When darkness fell at Hialeah racetrack last Saturday it was quiet in the stable area, except for the party going on under trainer Angel Penna's shed. Long after their workday had ended, grooms and hot-walkers and exercise riders were gathered under the lights of the barn, while just outside a handsome, dashing, young chestnut colt named Time for a Change was making brief circuits of the walking ring. He looked quite pleased with himself, thank you very much, as he stopped occasionally to take in the celebration going on around him. Suddenly jockey Jerry Bailey strode out of the darkness and into Penna's tack room, where the Argentine trainer was sitting on a director's chair, his legs crossed in front of him.
Penna looked up, growled gently and then laughed, extending his arms. "There's my boy!" Penna said. The two men embraced like circus bears.
"All right!" said one of the workers.
"Oh!" said Bailey. "What you did! What a job you did!"
Yes, what a job Penna had done. An hour and a half before he had saddled Time for a Change, Ogden Mills Phipps's 3-year-old son of Damascus, for the $365,000 Flamingo Stakes, he lifted Bailey aboard and sent them both out hunting for the brilliant, undefeated Devil's Bag, America's 1983 2-year-old champion and at that moment the odds-on favorite to win the '84 Kentucky Derby. Bailey and Change met Devil's Bag on the first turn, introducing themselves through a polite opening quarter mile in 23[2/5] seconds, then took him by the throat and bounced head and head with him through a spirited six furlongs in 1:09[3/5], eyeball-to-eyeball. Coming off the turn for home, they found the Bag was empty, and Time for a Change went on to win this richest of Flamingos by a neck from stretch-running Dr. Carter, who surely would have won himself if the wire had been three more jumps ahead.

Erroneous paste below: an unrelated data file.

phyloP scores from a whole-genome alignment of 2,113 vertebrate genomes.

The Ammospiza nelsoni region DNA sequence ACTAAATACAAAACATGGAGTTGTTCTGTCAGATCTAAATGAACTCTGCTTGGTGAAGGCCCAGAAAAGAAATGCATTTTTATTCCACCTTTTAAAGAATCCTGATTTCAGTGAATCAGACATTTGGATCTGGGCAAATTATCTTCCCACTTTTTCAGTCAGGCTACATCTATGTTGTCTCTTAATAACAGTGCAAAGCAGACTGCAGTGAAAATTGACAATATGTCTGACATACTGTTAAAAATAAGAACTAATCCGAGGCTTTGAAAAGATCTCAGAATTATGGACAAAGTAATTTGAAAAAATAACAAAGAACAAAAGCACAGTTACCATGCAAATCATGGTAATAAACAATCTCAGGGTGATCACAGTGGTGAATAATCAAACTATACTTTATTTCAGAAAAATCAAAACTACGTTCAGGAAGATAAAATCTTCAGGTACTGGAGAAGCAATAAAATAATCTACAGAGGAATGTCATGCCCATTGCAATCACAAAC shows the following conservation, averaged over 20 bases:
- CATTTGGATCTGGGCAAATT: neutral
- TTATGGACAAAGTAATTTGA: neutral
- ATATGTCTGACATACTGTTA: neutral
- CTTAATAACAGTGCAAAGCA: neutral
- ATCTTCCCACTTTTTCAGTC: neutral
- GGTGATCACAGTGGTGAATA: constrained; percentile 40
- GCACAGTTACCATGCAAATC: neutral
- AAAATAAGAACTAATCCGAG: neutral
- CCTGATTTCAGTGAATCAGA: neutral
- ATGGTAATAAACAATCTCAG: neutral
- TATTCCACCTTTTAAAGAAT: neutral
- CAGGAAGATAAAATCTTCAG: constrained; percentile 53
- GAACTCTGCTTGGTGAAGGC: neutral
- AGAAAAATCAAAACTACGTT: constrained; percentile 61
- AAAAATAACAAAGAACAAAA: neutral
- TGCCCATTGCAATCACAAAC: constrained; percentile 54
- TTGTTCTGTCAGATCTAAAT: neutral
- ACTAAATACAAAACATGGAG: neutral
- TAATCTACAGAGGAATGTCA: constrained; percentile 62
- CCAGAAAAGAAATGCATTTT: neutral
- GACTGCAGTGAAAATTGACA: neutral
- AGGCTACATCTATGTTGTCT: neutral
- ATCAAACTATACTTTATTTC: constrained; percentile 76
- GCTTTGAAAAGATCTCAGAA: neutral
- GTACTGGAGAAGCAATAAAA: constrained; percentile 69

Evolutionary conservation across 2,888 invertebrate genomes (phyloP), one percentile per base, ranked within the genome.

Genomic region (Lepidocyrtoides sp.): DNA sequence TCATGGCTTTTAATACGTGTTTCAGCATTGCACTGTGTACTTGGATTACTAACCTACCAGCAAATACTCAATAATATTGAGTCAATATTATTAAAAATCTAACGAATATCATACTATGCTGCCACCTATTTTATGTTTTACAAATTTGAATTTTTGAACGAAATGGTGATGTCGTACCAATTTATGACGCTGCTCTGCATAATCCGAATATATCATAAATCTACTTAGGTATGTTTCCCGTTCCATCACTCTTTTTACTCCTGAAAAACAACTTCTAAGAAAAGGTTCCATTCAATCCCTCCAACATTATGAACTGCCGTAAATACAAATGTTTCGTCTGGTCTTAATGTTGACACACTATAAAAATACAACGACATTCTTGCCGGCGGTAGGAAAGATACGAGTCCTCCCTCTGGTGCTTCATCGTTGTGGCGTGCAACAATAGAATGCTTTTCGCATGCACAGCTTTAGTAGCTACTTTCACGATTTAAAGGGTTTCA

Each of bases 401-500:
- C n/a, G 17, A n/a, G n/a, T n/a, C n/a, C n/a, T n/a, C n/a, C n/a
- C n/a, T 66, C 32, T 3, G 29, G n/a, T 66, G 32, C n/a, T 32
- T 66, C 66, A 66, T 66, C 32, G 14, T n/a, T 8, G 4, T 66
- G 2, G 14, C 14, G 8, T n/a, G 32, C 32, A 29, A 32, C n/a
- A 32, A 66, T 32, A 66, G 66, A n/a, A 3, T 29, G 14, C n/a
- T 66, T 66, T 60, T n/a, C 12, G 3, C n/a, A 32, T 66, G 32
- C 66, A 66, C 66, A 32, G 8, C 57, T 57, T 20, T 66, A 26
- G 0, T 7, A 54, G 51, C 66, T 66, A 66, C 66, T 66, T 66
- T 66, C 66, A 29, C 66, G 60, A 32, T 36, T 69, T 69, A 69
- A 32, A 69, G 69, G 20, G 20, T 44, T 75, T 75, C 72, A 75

It was one of the most stunning surprises in recent racing history, for no 3-year-old since Secretariat, in 1973, had stirred the imagination more than Devil's Bag. The bay colt, who looks every bit a champion physically, had won as he pleased since he first came out of the gate last Aug. 20 at Saratoga and won by 7½ lengths. Coming to the Flamingo, he had won all six of his starts, and his veteran trainer, 70-year-old Woody Stephens, regarded him as the best horse he had ever trained. The game was so easy for Devil's Bag—perhaps, alas, too easy.
The Bag was, of course, the focus of attention at Hialeah, but it was the presence of Dr. Carter and Time for a Change that made this 55th running of the Flamingo the most important renewal since Bold Ruler, Gen. Duke, Iron Liege and Federal Hill raced one another breathless in 1957. Now in March of 1984 there was once again a Flamingo worthy of being called a winter Kentucky Derby, drawing to it the three leading lights of the 3-year-old division.
Stephens naturally figured he had the fastest gun in town. On Feb. 20, in the Bag's first race of the year, the Flamingo Prep, jockey Eddie Maple restrained him in second place the first quarter mile, trying to conserve his speed. When the rider chirped to him, the colt sailed grandly to the lead and ran off with a flourish to win by seven lengths, running seven-eighths of a mile in 1:21[3/5], racehorse time even on Hialeah's fast surface. It was the first time the Bag had ever won coming off the pace. Approaching the Flamingo the colt didn't work sensationally, but Stephens figured he was in prime condition.
Devil's Bag was not only the glamour horse of the moment but also the most costly horse in training in the world. James P. Mills's colt had been syndicated over the winter for $36 million, so the pressure was on. But Stephens had been around too long to believe that Devil's Bag was a mortal lock in the Flamingo. He was heard to say such things as "If he doesn't get there, I'll go to the bar and at least I'll have won one or two Scotches."
And as he made his way to the paddock to saddle the horse for the Flamingo, he said, "I've learned that if you've done the best you can do, there's no use worrying anymore. I think I've done the best I can with this one. He had a good race over the track. He's relaxed. He has been working well. I don't think I've ever trained one better. He's ready; so am I."